Remembering MMI's Paul Laikko (2024)

Paul Laikko, a longtime speech-language pathologist at the Munroe-Meyer Institute, died July 4 at age 71.

Laikko spent 35 years at the Munroe-Meyer Institute, specializing in treating children with severe speech sound disorders.

He had a hand in many success stories, getting children to say their names or tell their parents “I love you” for the first time.

“He was just a guru with these kids,” said Carol Gaebler, a speech-language pathologist who worked with Laikko since the early 1990s. “They were so comfortable with him, and he made it so fun.”

MMI Director Karoly Mirnics, MD, PhD, said: “Paul was an incredible, caring professional and a wonderful human being. He and his work embodied everything that MMI stands for. We are deeply saddened by this loss, but we will keep his memory, work and dedication alive.”

Laikko left a lasting impact on patients and their families, as well as the MMI community and the larger speech-language pathology community across the state, said MMI Associate Director Amy Nordness, PhD.

Gaebler recalled doing pediatric swallowing studies alongside Laikko. He made an unpleasant procedure fun, she said, by putting barium in pizza or doughnuts.

“We got great studies because he was so patient and kind,” Gaebler said. “The patients felt like they were having a little lunch with Paul.”

A memorial service for Paul Laikko will be held at the Scottish Rite Masonic Center, located at 202 S. 20th St. in Omaha, on Saturday, July 13, at 2 p.m.

In later years, the bulk of his caseload was made up of patients with childhood apraxia of speech.

He treated children — typically between 2 and 4 years old — who weren’t making progress in therapy or school Laikko forged strong connections with these young patients, who called him “Mr. Paul,” Dr. Nordness said.

“He had a way of helping that opened new doors for kids,” she said. “They loved coming to see Mr. Paul for speech therapy.”

Laikko was good at pausing and letting treatment ride for a few sessions rather than rushing into a therapy. More often than not, Gaebler said, sitting on the floor and letting the communication come was a successful approach.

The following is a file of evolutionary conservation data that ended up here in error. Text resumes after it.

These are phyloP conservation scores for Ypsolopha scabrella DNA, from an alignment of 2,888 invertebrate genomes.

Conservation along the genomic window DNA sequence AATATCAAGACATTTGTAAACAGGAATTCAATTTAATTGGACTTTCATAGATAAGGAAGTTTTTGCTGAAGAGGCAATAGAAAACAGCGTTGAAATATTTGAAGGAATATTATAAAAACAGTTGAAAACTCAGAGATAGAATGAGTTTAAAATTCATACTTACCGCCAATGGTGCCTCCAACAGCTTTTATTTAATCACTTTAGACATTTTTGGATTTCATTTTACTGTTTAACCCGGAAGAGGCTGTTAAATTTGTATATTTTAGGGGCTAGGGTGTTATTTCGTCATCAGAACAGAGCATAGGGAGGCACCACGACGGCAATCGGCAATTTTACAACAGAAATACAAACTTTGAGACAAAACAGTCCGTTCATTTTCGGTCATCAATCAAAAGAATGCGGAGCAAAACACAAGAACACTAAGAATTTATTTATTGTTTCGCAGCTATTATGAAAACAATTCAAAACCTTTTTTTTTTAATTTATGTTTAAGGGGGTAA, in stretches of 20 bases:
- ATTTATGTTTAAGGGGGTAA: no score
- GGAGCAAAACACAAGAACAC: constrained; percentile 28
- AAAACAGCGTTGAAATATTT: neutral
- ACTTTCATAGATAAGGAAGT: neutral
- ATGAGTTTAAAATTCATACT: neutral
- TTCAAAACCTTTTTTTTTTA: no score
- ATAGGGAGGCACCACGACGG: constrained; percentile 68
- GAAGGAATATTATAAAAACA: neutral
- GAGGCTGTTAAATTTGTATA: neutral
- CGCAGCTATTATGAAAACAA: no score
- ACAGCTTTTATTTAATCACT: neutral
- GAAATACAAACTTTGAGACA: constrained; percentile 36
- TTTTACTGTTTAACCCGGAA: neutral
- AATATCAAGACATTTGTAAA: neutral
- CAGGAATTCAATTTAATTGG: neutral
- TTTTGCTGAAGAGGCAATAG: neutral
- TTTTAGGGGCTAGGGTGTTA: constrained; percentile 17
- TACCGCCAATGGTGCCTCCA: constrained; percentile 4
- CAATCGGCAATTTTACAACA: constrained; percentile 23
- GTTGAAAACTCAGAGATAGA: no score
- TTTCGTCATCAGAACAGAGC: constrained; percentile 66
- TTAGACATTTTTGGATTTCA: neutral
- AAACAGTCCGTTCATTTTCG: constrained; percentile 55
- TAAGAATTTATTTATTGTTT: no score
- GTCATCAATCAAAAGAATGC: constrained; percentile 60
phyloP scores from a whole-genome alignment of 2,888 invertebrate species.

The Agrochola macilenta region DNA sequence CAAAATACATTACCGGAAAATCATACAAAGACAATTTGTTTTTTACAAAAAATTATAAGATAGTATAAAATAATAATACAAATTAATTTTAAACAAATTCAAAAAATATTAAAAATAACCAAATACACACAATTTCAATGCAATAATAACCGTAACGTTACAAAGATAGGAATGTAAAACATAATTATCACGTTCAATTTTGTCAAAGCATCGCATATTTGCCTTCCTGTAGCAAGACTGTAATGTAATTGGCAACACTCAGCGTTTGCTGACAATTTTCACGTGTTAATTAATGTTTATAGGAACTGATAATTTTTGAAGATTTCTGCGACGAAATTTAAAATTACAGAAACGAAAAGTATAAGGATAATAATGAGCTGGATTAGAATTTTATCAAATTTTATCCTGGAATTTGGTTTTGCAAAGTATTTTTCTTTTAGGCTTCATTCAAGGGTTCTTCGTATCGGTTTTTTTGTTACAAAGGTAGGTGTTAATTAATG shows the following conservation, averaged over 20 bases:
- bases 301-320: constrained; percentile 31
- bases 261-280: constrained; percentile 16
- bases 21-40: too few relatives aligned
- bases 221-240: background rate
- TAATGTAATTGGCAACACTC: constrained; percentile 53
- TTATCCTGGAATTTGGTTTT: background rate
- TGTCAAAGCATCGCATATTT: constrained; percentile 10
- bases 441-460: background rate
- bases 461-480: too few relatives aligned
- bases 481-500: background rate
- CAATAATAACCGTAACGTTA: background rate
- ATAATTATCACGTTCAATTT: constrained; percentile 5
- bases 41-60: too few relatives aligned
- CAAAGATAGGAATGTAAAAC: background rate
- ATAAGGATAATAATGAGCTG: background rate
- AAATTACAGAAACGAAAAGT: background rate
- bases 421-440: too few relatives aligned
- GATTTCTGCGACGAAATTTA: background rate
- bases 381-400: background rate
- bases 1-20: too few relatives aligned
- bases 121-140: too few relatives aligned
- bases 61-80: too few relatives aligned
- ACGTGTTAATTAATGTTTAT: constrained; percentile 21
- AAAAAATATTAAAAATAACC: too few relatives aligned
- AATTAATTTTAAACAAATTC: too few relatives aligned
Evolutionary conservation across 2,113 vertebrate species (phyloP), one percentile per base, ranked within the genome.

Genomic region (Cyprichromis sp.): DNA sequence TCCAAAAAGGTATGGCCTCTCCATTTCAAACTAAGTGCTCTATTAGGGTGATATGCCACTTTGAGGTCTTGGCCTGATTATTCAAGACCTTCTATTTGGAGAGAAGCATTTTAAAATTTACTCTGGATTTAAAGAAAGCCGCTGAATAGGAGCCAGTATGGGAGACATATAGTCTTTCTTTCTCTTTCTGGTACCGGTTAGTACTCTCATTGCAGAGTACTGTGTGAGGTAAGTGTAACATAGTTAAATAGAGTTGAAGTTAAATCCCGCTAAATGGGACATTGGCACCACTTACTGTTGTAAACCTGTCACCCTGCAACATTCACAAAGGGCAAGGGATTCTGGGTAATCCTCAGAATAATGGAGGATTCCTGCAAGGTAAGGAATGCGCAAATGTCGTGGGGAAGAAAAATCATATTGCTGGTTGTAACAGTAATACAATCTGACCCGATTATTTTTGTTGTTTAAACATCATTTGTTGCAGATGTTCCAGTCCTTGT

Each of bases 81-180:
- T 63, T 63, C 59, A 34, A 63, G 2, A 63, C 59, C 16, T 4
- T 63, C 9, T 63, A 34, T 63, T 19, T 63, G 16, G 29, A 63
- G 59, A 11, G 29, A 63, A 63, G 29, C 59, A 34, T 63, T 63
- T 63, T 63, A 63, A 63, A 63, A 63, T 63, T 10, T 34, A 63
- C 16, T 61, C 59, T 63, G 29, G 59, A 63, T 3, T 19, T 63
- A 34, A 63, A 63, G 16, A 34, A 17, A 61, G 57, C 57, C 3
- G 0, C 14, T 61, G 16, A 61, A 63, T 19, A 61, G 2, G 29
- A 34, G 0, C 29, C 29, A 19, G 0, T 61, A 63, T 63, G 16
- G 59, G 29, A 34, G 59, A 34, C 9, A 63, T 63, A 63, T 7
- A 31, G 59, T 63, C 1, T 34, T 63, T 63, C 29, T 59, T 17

Hearing a child say their name — or call out a sibling’s name — for the first time. Seeing Mom and Dad light up when their child could finally say, “I love you.” These kinds of highlights — plus feedback from kids and families, as well as colleagues — kept Laikko coming back to work at MMI every day.

As a colleague, Laikko provided a calming presence and could be counted on to deliver insightful feedback, Gaebler said. He had a hand in mentoring many members of the speech-language pathology department.

“He was a great listener,” she said. “When he chose to say something, you could hear a pin drop because it was always very insightful, very overarching.”

Laikko mentored many colleagues in pediatric feeding and swallowing pertaining to speech-language pathology in the NICU as well as outpatient services and childhood apraxia of speech, Dr. Nordness said.

“He was so proud to see the growth in his colleagues and was happy to pass along opportunities to let them shine,” she said. “He always had time to problem-solve with others and was so thoughtful and intellectual about getting to the heart of cases.”

Laikko expanded his reach beyond MMI by collaborating with providers in schools. His expertise was so respected, Dr. Nordness said, that many providers called him directly to discuss cases or made referrals specifically to him.

Laikko established the core MMI pediatric feeding and swallowing services in the NICU at Nebraska Medicine and wrote a pediatric feeding and swallowing guidebook. He also established collaboration with Westside Community Schools to support children with childhood apraxia of speech.

Laikko was an advocate for RiteCare and worked alongside the Scottish Rite Masons to ensure that children received the care they needed regardless of ability to pay for services. He helped to grow the RiteCare program to what it is today, Dr. Nordness said.

His caring and patient personality carried over outside of work, too, Gaebler said. He and his wife fostered hundreds of dogs and cats over the years. Many of the critters found forever homes with his MMI colleagues.

He kept in touch with friends in Oregon, where he grew up, as well as former MMI colleagues.

Laikko will leave a legacy of resilience and perseverance, MMI leaders said.

“He just found a way,” Gaebler said. “He had a very calming influence that let people pause and take a breath.”

Laikko always spotted the long-term vision to improve outcomes for patients. He worked systematically to keep working toward that purpose and he brought his colleagues on board to achieve the vision, Dr. Nordness said.

“We are so lucky that he shared his time with us all these years,” she said. “We will miss him tremendously and will continue to work toward improving the outcomes of the children we serve.”


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Remembering MMI's Paul Laikko (2024)


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